Armen Pogharian: Here’s the publisher’s blurb for the Misaligned: The Darkest Day: “Something is attacking the structure of the multiverse and releasing higher-dimensional energy into Piper Falls. Penny and her allies must defeat the Bodach, including a former Bodach commander defeated by King Arthur, a mysterious shape-shifter, and a destructive Celtic spirit in order to restore the dimensional fabrics and prevent the apocalypse of The Darkest Day.”
Lit Chic: Does your interest in science and history influence your writing?
Armen Pogharian: Yes, probably more than is healthy. When I started the Misaligned series, I decided that besides the obvious science tie-in for the theme, that I’d also work other elements of science and math into the story. Whether it’s one of the school projects or the fact that almost every number in the story is a prime number, science and math permeate the series. In addition to using the original Welsh myths as the basis for the Arthurian aspects of the story, I also managed to work in Hammurabi’s code, ancient Egypt, and Chinese philosophies into the series. There are even references to Henry VIII’s seizure of church property, a recipe (sort of) for a Babylonian dessert, and a historically based wassailing song (in Welsh no less) – and that’s just in the first book.
Lit Chic: Which of your characters is your favorite and why?
Armen Pogharian: Ah, the proverbial which of you children do you love most question. I’ll only partially dodge this one. I like all of my characters, but some are more fun to write than others. In the Misaligned series, I really enjoy writing scenes with Simon. He’s a multi-dimensional cat (a Cait Sith) who’s bonded to the protagonist (Penny Preston). In the Warders series, I’ve had the most fun with Draham, the veteran dwarf agent with numerous cover identities – ranging from a skilled jester/juggler, a successful merchant, and even a member of the assassin’s guild. I also really enjoy writing the scenes with some of the minor characters – those that move the plot along, add twists, or just flesh out the story. I’ve become so attached to a few that they have worked their way into the mainstream of the series.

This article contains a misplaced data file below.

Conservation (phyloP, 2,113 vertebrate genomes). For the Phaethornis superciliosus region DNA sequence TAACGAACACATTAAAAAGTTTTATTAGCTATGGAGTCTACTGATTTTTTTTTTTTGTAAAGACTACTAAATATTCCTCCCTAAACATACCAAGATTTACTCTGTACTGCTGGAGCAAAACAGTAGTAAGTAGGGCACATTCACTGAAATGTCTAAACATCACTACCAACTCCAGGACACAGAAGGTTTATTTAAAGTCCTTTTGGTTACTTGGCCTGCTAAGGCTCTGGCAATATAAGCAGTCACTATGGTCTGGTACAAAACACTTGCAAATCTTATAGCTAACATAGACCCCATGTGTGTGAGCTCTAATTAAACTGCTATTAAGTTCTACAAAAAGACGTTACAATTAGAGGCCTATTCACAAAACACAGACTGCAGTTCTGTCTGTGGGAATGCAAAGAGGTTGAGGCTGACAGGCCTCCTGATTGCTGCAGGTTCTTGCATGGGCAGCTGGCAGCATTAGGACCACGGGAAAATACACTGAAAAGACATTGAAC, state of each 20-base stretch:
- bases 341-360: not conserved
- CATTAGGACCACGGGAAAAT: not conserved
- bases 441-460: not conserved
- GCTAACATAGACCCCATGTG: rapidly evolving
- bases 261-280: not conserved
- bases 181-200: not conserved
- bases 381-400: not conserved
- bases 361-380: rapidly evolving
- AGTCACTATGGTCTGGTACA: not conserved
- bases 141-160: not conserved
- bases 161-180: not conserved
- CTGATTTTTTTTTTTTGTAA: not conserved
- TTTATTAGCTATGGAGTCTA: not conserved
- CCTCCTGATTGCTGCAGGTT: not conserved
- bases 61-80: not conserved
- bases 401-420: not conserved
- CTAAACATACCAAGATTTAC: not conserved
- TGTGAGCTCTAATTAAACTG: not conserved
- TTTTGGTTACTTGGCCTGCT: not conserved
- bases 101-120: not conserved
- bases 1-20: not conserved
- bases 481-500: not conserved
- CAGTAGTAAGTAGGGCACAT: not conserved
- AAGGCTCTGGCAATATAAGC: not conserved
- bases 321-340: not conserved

Lit Chic: What is the best/worst part about being a writer?
Armen Pogharian: The best part is the whole creative process of turning a thought into an 80,000 word story. I’m always amazed that something that started as an attempt to answer a question in my head (What happens at the intersection of String Theory and Arthurian Myth?) becomes a story that other people read. As for the worst, most people probably think of all the rejection letters from agents and publishers. Fortunately for me, my dating life provided me with a lot of experience in the rejection area, (haha!) so that wasn’t so bad. Oddly, even though I have an MBA, it’s the business aspects that bother me the most. I enjoy book signings and talking to students about writing, but the whole self-promotion on the web is not one of my favorite things to do.
Lit Chic: What is one thing as an author you can’t live without?
Armen Pogharian: Not to be trite, but I’d have to say the internet. As you might guess from my previous answer, I do a lot of research for my stories. While I’m sure it would be possible without the internet, I’m also sure it would take a lot more time. Even my high fantasy Warder series requires a lot of research, whether it’s for accurate descriptions of medieval ships or teaching myself how to create my own fantasy map, the internet was indispensable.
Lit Chic: What are the ups and downs of publishing through a small press?